"But a Tabernacle,” say you, "there was (the Tabernacle) 'of Witness.'" (v. 44.) (Yes,) this is why it was: that they should have God for Witness: this was all. "According to the fashion,” it says, "that was shown thee on the mount:” so that on the mount was the Original. And this Tabernacle, moreover, "in the wilderness,” was carried about, and not locally fixed. And he calls it, "Tabernacle of witness:” i.e. (for witness) of the miracles, of the statutes. This is the reason why both it and those (the fathers) had no Temple. "As He had appointed, that spake unto Moses, that he should make it according to the fashion that he had seen.” Again, it was none other than He (Christ) that gave the fashion itself. "Until the days of David” (v. 45): and there was no temple! And yet the Gentiles also had been driven out: for that is why he mentions this: "Whom God drove out,” he says, "before the face of our fathers. Whom He drove out,” he says: and even then, no Temple! And so many wonders, and no mention of a Temple! So that, although first there is a Tabernacle, yet nowhere a Temple. "Until the days of David,” he says: even David, and no Temple! "And he sought to find favor before God” (v. 46): and built not:—so far was the Temple from being a great matter! "But Solomon built Him an house.” (v. 47.) They thought Solomon was great: but that he was not better than his father, nay not even equal to him, is manifest.[1]
Stephen's Conclusion
Having illuminated the hard hearts of the ruling Jews, Stephen turns on them to show they were just as cold and rebellious as any other leaders throughout Israel's history who turned aginst what the Lord desired, as Martin Scharlemann gives it:

Stephen did not deny the charges raised against him; instead, he confronted the Jewish High Council with what amounts to a radically different interpretation of the Old Testament. He introduced a new dimension into the contemporary understanding of the Old Testament. He did so in his eloquent testimony to the conviction that the whole story of God's redemptive work had reached its fulfillment in the coming of that Righteous One (Acts 7:52), whom the community of God's law, as the Jews thought of themselves, had betrayed and put to death.[2]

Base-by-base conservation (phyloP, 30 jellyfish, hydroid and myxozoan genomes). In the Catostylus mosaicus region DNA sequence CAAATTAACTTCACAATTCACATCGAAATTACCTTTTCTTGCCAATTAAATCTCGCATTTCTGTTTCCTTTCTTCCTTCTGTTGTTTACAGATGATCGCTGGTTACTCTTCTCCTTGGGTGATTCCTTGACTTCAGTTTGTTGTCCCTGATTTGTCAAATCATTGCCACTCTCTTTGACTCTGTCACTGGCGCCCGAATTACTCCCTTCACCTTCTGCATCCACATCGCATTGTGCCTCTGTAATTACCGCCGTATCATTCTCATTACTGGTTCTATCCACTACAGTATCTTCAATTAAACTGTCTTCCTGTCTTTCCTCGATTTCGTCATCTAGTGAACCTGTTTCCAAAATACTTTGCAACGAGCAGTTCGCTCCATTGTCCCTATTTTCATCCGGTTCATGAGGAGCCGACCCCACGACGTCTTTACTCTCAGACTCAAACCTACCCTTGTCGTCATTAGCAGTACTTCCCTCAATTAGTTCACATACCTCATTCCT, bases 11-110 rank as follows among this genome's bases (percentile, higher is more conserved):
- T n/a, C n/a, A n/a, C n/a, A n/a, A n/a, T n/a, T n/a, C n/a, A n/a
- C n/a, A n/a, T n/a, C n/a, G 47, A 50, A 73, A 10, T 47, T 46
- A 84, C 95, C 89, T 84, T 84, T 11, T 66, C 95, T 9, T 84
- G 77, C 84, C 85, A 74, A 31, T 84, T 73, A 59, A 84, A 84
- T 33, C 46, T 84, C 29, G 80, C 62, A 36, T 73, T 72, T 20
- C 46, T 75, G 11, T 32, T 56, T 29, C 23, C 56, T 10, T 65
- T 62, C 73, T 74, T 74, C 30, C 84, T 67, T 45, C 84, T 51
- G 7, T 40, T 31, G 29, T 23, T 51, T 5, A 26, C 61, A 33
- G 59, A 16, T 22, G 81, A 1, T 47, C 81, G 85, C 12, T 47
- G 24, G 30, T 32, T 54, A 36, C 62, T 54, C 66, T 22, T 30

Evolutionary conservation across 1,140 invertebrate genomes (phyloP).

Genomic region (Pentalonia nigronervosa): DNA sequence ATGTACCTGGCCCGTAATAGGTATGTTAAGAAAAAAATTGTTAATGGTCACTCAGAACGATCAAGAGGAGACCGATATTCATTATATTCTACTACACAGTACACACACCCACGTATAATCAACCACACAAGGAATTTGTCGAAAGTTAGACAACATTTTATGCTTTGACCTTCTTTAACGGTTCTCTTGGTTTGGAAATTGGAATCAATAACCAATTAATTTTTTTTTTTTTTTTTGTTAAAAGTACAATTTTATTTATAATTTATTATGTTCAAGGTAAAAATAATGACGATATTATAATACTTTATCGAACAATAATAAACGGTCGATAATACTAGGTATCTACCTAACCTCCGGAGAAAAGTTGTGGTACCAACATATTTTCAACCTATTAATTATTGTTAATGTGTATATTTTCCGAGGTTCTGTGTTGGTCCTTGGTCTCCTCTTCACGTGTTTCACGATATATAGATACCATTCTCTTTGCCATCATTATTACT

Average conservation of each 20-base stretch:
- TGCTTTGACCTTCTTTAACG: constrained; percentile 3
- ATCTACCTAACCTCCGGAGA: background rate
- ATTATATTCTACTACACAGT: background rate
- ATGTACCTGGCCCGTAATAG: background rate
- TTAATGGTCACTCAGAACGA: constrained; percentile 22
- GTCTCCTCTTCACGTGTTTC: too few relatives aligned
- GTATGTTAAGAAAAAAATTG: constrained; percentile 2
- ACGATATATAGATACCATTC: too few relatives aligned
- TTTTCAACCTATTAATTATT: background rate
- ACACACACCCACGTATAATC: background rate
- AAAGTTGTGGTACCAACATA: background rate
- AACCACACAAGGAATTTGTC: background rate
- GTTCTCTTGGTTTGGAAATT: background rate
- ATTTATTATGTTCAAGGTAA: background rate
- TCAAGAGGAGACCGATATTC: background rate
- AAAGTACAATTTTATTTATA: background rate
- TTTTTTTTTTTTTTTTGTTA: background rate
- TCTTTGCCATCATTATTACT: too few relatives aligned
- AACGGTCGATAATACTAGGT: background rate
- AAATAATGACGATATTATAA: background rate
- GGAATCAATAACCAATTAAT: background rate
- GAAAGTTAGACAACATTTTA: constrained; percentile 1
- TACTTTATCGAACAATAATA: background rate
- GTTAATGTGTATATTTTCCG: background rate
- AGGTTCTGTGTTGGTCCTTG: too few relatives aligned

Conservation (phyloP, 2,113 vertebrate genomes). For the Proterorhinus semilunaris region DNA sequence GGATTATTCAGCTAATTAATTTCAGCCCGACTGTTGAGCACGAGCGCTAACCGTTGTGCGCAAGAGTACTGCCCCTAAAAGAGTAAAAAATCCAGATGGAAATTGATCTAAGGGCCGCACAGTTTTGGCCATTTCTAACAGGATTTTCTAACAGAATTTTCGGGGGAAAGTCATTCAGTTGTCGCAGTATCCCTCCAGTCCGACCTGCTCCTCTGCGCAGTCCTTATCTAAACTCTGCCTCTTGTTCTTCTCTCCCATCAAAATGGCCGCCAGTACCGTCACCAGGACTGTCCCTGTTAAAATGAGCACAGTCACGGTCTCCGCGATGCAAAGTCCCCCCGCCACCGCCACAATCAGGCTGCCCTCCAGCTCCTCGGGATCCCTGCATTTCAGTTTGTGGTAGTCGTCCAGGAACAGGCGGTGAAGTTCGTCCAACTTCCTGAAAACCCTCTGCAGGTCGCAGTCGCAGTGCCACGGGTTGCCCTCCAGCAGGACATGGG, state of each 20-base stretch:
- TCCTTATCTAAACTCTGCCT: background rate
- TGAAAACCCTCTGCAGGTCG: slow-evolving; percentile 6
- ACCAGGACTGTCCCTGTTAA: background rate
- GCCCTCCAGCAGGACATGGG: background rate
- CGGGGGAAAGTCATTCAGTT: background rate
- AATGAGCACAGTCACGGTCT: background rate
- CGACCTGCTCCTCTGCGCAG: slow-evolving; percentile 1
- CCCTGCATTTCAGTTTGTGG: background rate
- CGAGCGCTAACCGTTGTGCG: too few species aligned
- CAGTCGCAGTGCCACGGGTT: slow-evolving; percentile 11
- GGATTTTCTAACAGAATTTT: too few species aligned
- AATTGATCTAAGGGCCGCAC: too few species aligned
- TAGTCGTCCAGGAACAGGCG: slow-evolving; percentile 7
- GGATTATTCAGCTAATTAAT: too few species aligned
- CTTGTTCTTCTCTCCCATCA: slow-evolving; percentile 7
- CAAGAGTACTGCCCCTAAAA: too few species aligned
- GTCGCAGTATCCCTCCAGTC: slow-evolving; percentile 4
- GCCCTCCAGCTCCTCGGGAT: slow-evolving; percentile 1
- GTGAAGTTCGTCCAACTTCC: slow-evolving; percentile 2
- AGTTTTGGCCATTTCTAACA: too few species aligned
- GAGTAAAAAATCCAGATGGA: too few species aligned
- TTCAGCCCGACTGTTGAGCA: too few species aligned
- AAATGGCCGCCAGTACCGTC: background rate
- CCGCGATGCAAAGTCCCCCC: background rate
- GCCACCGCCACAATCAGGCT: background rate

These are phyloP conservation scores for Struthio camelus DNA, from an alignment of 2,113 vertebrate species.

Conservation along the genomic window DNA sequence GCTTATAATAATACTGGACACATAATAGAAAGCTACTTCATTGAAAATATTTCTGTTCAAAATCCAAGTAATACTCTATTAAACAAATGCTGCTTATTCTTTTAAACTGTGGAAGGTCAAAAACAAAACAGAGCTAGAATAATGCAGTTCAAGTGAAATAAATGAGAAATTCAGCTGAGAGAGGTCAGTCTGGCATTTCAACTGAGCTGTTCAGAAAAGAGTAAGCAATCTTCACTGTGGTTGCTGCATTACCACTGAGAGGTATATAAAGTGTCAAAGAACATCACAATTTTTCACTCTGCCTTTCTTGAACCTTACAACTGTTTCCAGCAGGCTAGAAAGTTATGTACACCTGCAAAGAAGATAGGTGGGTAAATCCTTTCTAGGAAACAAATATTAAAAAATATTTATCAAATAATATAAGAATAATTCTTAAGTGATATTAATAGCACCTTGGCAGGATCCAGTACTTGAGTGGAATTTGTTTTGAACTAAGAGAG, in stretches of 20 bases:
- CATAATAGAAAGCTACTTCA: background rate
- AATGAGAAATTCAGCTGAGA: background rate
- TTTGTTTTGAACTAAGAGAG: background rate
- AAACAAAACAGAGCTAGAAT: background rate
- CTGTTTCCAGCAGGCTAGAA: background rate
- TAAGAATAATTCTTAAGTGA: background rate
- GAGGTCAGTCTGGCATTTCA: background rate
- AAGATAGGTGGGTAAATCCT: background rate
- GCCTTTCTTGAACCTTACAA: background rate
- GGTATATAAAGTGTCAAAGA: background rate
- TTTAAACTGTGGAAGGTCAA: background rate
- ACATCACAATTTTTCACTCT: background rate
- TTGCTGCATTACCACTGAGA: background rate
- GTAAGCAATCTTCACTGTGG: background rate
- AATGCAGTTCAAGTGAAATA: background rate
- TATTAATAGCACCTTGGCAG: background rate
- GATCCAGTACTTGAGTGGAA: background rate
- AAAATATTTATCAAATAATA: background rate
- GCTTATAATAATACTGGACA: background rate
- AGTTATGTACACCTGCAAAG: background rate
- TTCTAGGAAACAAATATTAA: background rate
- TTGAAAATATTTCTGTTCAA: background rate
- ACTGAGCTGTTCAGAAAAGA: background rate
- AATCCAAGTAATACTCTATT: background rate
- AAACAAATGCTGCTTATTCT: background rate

The Lesson
Stephen, as the Lord Jesus, died pointing out the error of the established religious authority who had collectively forsaken God's intention and had "always been disobedient to God and assumed that they could domesticate him in their temple and enjoy his favor."[3] This same attitude has developed among believers seeking to honor God but on their own terms and using their own methods. The best of intentions is no replacement for obedience to revealed truth. While God might bless his word as it goes forth in power, there is no substitute for obedience. The end does not justify the means. King Saul lived to regret his presumptuous decision to not wait for Samuel (1 Samuel 15:22-28). We are to rightly handle the word of truth (2 Timothy 2:15) and not swerve from it.

[1] Philip Schaff, The Nicene and Post-Nicene Fathers Vol. XI (Chrysostom: Homilies on the Acts of the Apostles and the Epistle to the Romans.;Oak Harbor: Logos Research Systems, 1997), 108.
[2] Martin Scharlemann, Stephen: A Singular Saint (Rome: Pontifical Biblical Institute, 1968), 57.
[3] G. K. Beale and D. A. Carson, eds, Commentary on the New Testament Use of the Old Testament (I. Howard Marshall: Acts; Grand Rapids: Baker Academic, 2007), 569.

1 comment:

El Rodrigo's brother, "El Rodrigo" said...

Thanks for sharing your insights and studies here Steve. It's not Hy-Vee, and I don't always get up to study at 6 (ish), but I'm enjoying your blog!